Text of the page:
Almost all parents see it within the first few days of their child’s birth. A gentle touch or a light caress, deemed “pleasant touch,” stimulates their baby’s senses, and induces a response indicative of parent-child bonding. New research into the matter now finds that these interactions are not only important for bonding, but that they also build on the child’s social and physiological development.

“Our results provide physiological and behavioral evidence that sensitivity to pleasant touch emerges early in development and therefore plays an important role in regulating human social interactions,” the researchers wrote. The findings are important because they show that the implicit meaning of pleasant touch — to stimulate bonding — develops as early as infancy. In turn, these social interactions carry on into adulthood, as many adults lightly caress, or pet, their partner to express love and affection.

The researchers, from the Max Planck Institute for Human Cognitive and Brain Sciences in Leipzig, Germany, found that it takes a very specific type of stroke to induce this bonding feeling. One that’s too fast or too slow doesn’t necessarily activate the socially and physical developing areas of the brain at the same time. With the right speed and softness, the touch can show babies how touch is associated with emotional bonding.

To show this, they had a group of parents sit with their children on their laps. Experimenters would go around stoking the babies’ arms with a paintbrush, changing the rate at which they moved the brush back and forth. Their strokes took on three different speeds, defined as 0.3, three, or 30 centimeters per second. While they stroked the back of the babies’ arms, they noted responses with physiological and behavioral measures.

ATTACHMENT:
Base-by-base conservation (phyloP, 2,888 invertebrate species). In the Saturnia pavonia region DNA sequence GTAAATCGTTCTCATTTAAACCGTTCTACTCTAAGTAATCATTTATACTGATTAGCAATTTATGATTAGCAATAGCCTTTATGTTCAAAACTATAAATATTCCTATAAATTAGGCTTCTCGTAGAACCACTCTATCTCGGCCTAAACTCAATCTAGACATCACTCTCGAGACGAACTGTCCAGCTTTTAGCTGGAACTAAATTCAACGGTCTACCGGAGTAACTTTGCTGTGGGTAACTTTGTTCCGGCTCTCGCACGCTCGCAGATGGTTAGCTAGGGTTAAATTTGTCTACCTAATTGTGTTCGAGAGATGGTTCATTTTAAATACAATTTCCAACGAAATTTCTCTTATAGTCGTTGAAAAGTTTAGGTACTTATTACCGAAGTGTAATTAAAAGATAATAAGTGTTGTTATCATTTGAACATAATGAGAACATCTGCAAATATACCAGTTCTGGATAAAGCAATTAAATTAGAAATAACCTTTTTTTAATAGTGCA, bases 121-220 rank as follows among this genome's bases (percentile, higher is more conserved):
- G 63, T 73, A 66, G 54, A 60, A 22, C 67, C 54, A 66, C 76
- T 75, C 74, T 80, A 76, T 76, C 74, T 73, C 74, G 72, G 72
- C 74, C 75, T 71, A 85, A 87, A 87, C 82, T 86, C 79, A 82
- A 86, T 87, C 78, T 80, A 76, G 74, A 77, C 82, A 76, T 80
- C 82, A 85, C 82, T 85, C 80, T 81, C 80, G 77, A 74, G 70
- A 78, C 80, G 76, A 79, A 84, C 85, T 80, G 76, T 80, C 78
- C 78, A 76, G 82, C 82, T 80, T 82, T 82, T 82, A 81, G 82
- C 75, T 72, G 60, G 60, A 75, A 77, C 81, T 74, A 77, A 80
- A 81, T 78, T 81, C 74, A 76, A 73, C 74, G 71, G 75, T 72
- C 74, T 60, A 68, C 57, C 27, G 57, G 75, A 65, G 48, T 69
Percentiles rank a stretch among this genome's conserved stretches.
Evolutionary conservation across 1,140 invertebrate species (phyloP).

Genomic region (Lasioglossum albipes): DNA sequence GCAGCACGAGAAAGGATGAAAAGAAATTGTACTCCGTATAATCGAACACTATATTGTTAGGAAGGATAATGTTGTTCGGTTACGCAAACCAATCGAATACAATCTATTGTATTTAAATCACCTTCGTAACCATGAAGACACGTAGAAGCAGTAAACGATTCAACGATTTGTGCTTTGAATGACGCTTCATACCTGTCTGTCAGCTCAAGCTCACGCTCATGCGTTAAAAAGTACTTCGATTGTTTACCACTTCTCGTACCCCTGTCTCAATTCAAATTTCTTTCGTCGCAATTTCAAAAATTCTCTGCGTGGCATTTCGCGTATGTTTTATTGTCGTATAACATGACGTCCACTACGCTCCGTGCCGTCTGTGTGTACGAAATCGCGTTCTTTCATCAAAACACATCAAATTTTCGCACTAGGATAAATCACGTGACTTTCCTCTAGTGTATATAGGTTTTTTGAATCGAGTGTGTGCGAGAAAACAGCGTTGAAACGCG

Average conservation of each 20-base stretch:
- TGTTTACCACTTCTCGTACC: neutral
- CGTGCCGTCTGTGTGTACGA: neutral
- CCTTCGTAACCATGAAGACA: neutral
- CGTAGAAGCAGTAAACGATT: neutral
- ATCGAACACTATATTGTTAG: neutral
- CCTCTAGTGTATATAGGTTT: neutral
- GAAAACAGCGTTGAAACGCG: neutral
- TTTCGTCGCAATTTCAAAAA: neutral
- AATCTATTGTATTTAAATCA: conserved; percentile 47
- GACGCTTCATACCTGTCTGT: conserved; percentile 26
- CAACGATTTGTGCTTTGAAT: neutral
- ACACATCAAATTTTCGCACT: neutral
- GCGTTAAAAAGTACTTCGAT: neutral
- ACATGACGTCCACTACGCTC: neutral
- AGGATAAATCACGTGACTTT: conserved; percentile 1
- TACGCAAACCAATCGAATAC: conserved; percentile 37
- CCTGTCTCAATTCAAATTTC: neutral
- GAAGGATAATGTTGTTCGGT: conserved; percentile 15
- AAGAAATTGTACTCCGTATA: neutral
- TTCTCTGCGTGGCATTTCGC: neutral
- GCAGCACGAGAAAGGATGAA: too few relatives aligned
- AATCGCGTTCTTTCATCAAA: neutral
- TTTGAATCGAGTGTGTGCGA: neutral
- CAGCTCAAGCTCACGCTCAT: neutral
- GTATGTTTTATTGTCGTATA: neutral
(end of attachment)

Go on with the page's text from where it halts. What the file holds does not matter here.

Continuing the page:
The most engaging response came with the medium-velocity strokes, the researchers found. These strokes not only lowered the children’s heart rate, but also caused them to become more curious about the brush as it stroked them. Further strengthening the relationship between pleasant touch and parent-child bonding, the researchers found that parents whose self-reported sensitivity to touch was higher were more likely to have children who responded more to the pleasant touch of the paintbrush.

“One possibility is that infants’ sensitivity to pleasant touch stems from direct of vicarious experience of differing levels of social touch as a function of their caregiver’s sensitivity to social touch,” said cognitive neuroscientists Merle Fairhurst, of the Institute, in a statement. “Another possibility is that social touch is genetically heritable and therefore correlated between caregivers and infants.”

Regardless, the study only supports the importance of touch between caregiver and infant. Children who lack this kind of interaction — often those who end up in foster homes or orphanages — tend to have increased levels of the stress hormone cortisol as they grow older, Scientific American reported. This lack of affection can result in a child who develops emotional, behavioral, and social problems later on in life.  Along these same lines, the researchers plan to look into how the brain reacts to these pleasant touches with the help of neuroimaging tools, and subsequently, how touch affects their psychology and future social function.

Source: Fairhurst M, Line L, Grossmann T. Physiological and Behavioral Responses Reveal 9-Month-Old Infants’ Sensitivity to Pleasant Touch. Psychological Science. 2014.